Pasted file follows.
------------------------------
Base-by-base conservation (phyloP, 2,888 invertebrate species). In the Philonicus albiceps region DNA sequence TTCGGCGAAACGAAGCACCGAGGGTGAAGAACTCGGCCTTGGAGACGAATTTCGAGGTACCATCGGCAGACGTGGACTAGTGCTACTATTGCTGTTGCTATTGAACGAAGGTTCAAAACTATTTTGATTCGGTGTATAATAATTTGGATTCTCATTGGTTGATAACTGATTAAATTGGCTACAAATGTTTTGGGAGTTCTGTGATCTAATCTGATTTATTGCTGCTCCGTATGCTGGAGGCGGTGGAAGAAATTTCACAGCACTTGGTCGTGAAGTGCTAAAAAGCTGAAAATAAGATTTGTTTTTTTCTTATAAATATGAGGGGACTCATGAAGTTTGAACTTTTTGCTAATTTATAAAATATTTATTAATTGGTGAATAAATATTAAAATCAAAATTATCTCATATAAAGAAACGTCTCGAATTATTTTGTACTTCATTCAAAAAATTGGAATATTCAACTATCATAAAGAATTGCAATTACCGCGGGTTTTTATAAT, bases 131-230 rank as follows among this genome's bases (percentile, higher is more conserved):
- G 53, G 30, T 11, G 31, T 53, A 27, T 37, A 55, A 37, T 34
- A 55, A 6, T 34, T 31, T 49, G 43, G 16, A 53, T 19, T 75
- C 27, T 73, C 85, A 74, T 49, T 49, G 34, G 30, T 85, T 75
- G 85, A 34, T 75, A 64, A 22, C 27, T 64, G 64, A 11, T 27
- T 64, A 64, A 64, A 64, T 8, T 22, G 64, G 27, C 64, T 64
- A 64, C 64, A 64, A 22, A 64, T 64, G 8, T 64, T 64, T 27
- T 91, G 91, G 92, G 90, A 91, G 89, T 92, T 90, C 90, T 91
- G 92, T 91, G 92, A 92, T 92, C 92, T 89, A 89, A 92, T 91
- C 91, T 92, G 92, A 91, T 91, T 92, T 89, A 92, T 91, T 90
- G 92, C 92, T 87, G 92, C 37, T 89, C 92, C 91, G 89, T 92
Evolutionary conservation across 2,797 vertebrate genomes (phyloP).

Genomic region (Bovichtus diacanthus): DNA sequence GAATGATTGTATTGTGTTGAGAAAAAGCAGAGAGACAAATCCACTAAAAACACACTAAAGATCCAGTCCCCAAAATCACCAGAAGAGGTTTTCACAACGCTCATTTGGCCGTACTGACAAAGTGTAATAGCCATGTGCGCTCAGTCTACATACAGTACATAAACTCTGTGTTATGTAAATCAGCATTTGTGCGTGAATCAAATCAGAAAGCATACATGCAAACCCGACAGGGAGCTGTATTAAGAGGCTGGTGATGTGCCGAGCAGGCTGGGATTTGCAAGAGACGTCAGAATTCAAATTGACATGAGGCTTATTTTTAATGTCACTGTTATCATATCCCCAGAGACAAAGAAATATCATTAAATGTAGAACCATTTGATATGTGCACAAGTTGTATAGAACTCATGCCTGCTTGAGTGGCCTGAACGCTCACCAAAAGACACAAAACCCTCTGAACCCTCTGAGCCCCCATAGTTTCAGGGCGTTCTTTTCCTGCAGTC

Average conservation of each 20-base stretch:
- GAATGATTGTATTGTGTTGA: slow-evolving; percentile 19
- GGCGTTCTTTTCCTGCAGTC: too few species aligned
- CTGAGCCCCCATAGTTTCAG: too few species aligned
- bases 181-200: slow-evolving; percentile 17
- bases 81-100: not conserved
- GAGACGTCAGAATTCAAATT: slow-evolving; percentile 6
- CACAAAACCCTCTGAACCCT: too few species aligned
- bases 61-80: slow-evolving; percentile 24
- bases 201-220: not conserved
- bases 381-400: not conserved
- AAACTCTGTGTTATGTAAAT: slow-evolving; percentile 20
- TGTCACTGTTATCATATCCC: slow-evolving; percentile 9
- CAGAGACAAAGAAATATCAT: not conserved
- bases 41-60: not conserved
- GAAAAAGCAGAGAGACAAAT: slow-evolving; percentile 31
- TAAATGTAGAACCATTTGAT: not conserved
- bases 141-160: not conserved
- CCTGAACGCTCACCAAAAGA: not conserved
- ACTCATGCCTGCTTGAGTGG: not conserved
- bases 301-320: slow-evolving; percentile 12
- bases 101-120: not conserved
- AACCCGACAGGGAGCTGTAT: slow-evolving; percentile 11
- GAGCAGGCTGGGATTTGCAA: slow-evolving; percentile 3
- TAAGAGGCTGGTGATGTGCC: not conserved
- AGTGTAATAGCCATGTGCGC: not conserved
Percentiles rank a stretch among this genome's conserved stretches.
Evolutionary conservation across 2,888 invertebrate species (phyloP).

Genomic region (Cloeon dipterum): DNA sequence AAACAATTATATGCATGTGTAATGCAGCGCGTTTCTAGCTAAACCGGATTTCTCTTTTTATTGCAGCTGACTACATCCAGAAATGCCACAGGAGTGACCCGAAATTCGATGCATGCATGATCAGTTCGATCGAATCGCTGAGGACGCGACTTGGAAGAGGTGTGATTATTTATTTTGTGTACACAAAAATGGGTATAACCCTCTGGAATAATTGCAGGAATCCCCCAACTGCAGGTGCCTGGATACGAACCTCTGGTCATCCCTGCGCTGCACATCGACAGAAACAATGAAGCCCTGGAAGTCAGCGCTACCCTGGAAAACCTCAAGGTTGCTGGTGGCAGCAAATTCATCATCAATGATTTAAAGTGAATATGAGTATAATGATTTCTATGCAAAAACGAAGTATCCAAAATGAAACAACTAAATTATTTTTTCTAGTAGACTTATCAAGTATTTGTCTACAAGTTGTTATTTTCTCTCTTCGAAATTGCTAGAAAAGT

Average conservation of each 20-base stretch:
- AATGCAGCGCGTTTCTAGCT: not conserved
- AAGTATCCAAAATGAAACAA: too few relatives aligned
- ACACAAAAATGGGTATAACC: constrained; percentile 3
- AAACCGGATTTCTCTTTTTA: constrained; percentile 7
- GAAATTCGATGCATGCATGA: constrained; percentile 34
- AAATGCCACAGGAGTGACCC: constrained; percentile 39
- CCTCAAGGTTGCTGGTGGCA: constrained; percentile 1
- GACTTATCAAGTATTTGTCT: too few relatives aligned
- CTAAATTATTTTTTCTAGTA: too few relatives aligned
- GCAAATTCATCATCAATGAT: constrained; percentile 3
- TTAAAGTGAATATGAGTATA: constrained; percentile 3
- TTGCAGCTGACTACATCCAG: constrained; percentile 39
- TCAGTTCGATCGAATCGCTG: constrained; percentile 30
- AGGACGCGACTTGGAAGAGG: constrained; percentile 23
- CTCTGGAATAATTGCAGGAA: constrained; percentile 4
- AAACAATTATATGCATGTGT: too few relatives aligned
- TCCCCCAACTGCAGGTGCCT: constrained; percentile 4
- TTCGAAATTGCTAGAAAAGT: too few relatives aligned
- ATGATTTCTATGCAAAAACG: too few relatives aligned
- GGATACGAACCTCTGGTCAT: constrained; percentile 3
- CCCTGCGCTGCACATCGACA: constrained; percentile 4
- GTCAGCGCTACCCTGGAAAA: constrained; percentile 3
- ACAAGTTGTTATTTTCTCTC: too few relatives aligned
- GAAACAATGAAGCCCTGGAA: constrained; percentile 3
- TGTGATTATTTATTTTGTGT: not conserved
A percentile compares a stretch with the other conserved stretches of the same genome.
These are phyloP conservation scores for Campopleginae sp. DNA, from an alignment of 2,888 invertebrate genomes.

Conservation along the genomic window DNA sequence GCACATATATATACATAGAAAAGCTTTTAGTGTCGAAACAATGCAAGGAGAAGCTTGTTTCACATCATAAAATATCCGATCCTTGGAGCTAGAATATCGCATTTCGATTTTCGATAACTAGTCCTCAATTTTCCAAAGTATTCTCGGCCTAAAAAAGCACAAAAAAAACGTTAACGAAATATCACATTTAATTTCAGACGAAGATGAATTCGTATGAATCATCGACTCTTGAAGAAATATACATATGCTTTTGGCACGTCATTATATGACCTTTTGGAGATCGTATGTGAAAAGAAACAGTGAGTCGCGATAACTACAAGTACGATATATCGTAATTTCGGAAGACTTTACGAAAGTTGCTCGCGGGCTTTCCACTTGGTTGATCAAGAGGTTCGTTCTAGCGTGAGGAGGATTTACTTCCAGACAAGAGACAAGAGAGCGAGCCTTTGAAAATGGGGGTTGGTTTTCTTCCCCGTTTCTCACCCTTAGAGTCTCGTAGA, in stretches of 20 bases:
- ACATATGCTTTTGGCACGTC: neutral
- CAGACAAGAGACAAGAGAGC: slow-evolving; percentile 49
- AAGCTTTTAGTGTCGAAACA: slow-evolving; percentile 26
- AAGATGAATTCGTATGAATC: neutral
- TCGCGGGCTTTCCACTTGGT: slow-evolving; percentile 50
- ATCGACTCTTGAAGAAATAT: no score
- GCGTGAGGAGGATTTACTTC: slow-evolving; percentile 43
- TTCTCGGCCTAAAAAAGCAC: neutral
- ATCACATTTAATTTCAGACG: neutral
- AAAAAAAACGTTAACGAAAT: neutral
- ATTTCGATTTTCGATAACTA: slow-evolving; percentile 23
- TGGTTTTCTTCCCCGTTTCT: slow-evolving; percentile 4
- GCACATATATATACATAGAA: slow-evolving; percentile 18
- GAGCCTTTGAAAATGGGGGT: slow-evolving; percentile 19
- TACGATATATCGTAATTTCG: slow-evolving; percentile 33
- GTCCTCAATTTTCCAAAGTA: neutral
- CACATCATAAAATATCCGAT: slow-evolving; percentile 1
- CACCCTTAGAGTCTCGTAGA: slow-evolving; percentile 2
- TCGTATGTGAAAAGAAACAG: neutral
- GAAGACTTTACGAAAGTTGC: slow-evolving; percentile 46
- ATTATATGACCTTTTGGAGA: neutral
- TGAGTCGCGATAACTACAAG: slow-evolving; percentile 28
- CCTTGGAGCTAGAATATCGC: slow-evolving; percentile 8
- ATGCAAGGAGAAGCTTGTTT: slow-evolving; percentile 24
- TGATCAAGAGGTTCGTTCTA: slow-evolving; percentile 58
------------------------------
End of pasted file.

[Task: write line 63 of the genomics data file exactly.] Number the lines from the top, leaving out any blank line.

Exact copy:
- GGATACGAACCTCTGGTCAT: constrained; percentile 3